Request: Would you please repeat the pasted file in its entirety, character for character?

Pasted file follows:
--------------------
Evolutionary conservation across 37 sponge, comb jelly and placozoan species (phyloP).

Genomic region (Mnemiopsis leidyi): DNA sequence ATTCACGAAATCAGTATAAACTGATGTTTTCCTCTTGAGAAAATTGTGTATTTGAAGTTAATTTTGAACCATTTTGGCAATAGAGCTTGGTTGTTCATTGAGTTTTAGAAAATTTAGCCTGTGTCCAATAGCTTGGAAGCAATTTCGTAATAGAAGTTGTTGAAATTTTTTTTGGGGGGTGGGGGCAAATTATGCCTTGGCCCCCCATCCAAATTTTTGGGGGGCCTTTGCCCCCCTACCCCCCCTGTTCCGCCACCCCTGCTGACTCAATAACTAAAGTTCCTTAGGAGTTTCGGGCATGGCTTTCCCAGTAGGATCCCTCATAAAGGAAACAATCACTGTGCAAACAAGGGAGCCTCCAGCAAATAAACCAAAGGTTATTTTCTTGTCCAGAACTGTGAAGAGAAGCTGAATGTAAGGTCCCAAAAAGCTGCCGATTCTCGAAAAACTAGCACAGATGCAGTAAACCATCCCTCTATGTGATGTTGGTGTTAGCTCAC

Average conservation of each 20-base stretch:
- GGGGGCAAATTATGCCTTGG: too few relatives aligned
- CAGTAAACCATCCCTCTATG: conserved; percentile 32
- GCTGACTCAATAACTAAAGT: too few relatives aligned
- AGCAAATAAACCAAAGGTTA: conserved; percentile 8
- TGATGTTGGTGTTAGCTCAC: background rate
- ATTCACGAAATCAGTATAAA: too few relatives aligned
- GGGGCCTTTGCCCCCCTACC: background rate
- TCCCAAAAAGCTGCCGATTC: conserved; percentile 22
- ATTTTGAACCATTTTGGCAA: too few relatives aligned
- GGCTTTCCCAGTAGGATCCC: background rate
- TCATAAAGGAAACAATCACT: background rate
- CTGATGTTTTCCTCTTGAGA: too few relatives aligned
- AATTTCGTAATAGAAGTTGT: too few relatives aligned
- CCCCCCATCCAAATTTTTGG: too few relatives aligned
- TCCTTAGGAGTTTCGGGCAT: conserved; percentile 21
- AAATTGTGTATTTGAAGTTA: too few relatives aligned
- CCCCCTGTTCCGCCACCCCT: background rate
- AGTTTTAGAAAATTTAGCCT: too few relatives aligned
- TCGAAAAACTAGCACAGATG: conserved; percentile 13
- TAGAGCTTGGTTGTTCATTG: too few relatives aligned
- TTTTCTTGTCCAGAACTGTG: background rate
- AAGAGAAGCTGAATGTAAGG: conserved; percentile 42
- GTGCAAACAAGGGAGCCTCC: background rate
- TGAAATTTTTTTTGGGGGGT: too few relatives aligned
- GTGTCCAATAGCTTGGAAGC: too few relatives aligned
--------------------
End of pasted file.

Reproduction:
Evolutionary conservation across 37 sponge, comb jelly and placozoan species (phyloP).

Genomic region (Mnemiopsis leidyi): DNA sequence ATTCACGAAATCAGTATAAACTGATGTTTTCCTCTTGAGAAAATTGTGTATTTGAAGTTAATTTTGAACCATTTTGGCAATAGAGCTTGGTTGTTCATTGAGTTTTAGAAAATTTAGCCTGTGTCCAATAGCTTGGAAGCAATTTCGTAATAGAAGTTGTTGAAATTTTTTTTGGGGGGTGGGGGCAAATTATGCCTTGGCCCCCCATCCAAATTTTTGGGGGGCCTTTGCCCCCCTACCCCCCCTGTTCCGCCACCCCTGCTGACTCAATAACTAAAGTTCCTTAGGAGTTTCGGGCATGGCTTTCCCAGTAGGATCCCTCATAAAGGAAACAATCACTGTGCAAACAAGGGAGCCTCCAGCAAATAAACCAAAGGTTATTTTCTTGTCCAGAACTGTGAAGAGAAGCTGAATGTAAGGTCCCAAAAAGCTGCCGATTCTCGAAAAACTAGCACAGATGCAGTAAACCATCCCTCTATGTGATGTTGGTGTTAGCTCAC

Average conservation of each 20-base stretch:
- GGGGGCAAATTATGCCTTGG: too few relatives aligned
- CAGTAAACCATCCCTCTATG: conserved; percentile 32
- GCTGACTCAATAACTAAAGT: too few relatives aligned
- AGCAAATAAACCAAAGGTTA: conserved; percentile 8
- TGATGTTGGTGTTAGCTCAC: background rate
- ATTCACGAAATCAGTATAAA: too few relatives aligned
- GGGGCCTTTGCCCCCCTACC: background rate
- TCCCAAAAAGCTGCCGATTC: conserved; percentile 22
- ATTTTGAACCATTTTGGCAA: too few relatives aligned
- GGCTTTCCCAGTAGGATCCC: background rate
- TCATAAAGGAAACAATCACT: background rate
- CTGATGTTTTCCTCTTGAGA: too few relatives aligned
- AATTTCGTAATAGAAGTTGT: too few relatives aligned
- CCCCCCATCCAAATTTTTGG: too few relatives aligned
- TCCTTAGGAGTTTCGGGCAT: conserved; percentile 21
- AAATTGTGTATTTGAAGTTA: too few relatives aligned
- CCCCCTGTTCCGCCACCCCT: background rate
- AGTTTTAGAAAATTTAGCCT: too few relatives aligned
- TCGAAAAACTAGCACAGATG: conserved; percentile 13
- TAGAGCTTGGTTGTTCATTG: too few relatives aligned
- TTTTCTTGTCCAGAACTGTG: background rate
- AAGAGAAGCTGAATGTAAGG: conserved; percentile 42
- GTGCAAACAAGGGAGCCTCC: background rate
- TGAAATTTTTTTTGGGGGGT: too few relatives aligned
- GTGTCCAATAGCTTGGAAGC: too few relatives aligned